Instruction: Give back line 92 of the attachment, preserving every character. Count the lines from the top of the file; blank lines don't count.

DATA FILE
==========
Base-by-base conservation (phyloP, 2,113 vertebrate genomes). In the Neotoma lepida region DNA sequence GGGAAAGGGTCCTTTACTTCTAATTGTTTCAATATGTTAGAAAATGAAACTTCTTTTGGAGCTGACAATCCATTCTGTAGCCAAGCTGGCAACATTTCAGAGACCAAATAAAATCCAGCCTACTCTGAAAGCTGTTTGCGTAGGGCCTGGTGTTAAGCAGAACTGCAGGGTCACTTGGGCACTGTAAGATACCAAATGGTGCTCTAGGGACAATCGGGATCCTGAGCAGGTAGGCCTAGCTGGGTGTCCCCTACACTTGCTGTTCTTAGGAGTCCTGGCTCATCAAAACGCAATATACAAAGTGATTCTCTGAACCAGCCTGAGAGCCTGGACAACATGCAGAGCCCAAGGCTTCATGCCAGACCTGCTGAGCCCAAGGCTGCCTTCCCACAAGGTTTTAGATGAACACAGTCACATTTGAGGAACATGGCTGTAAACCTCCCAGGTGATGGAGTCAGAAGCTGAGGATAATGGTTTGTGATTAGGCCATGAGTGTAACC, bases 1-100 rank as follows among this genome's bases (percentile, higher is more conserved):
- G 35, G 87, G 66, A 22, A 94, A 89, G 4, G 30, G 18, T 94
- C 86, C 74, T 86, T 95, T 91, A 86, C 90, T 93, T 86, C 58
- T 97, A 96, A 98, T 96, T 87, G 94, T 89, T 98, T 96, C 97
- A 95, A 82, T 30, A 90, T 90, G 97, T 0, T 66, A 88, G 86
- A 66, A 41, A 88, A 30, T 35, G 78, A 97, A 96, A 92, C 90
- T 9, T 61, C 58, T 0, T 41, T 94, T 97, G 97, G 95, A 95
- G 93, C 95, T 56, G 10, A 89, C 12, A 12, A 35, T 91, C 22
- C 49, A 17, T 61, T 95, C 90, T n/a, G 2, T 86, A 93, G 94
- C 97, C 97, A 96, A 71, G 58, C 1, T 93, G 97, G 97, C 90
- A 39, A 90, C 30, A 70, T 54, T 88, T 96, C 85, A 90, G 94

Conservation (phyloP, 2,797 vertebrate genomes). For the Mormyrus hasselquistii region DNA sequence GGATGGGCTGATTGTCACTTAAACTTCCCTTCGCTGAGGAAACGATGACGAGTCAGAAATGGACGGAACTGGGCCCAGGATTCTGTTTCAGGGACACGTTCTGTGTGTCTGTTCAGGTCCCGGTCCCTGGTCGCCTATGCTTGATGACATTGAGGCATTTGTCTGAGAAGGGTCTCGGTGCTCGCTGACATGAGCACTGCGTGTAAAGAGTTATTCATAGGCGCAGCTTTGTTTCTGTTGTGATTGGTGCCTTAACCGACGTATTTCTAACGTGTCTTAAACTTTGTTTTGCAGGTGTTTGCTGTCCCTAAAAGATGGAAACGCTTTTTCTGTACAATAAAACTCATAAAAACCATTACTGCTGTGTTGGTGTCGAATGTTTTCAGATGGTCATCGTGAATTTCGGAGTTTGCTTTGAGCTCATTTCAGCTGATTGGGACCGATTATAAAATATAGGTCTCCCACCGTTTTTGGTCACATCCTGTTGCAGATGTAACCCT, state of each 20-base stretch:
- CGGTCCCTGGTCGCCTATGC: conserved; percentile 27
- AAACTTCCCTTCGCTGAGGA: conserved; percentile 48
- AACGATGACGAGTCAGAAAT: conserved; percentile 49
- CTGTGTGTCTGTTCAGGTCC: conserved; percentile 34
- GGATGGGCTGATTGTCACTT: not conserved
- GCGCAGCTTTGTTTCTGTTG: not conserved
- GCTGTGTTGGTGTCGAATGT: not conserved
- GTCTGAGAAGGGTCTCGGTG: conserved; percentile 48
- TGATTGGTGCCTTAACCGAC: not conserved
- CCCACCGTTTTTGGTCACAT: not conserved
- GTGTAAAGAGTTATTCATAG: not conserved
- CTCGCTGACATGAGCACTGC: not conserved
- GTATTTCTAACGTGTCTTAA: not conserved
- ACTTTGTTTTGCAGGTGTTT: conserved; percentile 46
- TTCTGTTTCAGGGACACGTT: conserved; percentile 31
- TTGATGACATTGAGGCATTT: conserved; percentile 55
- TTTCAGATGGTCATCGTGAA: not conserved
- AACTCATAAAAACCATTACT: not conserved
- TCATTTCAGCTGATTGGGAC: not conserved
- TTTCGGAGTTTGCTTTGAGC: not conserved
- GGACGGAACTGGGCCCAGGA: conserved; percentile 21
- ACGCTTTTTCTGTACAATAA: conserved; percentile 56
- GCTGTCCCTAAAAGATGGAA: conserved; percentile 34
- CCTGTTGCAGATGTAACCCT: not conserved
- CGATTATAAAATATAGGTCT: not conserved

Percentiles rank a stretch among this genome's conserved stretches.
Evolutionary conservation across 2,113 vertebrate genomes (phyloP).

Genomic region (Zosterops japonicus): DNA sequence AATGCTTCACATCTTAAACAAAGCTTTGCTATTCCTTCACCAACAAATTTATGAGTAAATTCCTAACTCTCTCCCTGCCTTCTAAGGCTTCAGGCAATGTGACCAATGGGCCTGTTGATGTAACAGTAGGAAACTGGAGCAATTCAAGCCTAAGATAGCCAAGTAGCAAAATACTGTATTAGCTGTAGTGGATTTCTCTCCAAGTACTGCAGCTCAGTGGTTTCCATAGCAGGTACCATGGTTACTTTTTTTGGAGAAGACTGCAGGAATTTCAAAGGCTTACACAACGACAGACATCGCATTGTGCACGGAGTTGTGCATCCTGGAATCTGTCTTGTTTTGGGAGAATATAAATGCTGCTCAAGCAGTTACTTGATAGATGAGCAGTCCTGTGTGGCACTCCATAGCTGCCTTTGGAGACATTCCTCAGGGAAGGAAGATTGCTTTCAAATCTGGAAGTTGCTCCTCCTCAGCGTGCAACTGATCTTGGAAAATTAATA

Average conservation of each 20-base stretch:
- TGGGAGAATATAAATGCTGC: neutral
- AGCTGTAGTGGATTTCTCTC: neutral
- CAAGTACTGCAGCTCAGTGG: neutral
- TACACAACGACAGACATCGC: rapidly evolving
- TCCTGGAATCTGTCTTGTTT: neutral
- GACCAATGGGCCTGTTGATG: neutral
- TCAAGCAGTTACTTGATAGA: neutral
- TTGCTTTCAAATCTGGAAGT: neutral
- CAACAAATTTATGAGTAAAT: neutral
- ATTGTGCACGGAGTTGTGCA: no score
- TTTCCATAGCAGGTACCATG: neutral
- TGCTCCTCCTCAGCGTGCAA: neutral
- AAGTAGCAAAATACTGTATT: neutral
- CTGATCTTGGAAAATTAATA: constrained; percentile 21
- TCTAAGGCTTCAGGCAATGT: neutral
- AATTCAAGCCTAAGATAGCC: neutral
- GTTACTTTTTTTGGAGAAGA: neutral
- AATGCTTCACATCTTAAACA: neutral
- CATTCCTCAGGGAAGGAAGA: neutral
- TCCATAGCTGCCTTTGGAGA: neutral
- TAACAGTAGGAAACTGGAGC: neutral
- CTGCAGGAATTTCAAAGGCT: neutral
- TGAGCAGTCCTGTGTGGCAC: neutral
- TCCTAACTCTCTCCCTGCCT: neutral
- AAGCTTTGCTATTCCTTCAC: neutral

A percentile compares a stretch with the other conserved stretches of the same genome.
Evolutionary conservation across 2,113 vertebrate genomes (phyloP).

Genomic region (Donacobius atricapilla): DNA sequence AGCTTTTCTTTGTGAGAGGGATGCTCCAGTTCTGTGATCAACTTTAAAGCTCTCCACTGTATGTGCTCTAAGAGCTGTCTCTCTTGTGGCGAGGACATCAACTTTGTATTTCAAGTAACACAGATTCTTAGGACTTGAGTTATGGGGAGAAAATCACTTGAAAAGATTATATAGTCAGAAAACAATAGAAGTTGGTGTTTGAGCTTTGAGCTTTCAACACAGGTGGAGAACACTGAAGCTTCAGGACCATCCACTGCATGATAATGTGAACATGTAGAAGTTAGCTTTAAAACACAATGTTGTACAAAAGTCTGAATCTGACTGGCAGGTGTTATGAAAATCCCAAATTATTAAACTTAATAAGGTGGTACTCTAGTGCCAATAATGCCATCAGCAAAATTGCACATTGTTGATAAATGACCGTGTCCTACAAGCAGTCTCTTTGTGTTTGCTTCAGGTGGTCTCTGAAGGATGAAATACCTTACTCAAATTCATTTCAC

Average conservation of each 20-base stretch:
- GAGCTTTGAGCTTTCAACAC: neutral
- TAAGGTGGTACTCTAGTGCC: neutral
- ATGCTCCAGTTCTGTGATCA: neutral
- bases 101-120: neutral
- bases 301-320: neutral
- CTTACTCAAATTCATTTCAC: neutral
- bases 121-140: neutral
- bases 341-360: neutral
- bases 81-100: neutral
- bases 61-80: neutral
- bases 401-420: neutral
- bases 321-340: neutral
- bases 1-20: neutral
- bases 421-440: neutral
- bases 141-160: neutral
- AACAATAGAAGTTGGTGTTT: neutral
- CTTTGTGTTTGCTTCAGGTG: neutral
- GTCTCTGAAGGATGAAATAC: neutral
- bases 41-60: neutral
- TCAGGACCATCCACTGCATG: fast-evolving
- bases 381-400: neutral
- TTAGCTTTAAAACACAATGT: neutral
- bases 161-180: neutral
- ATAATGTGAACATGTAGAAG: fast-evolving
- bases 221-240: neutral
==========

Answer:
- TTAGCTTTAAAACACAATGT: neutral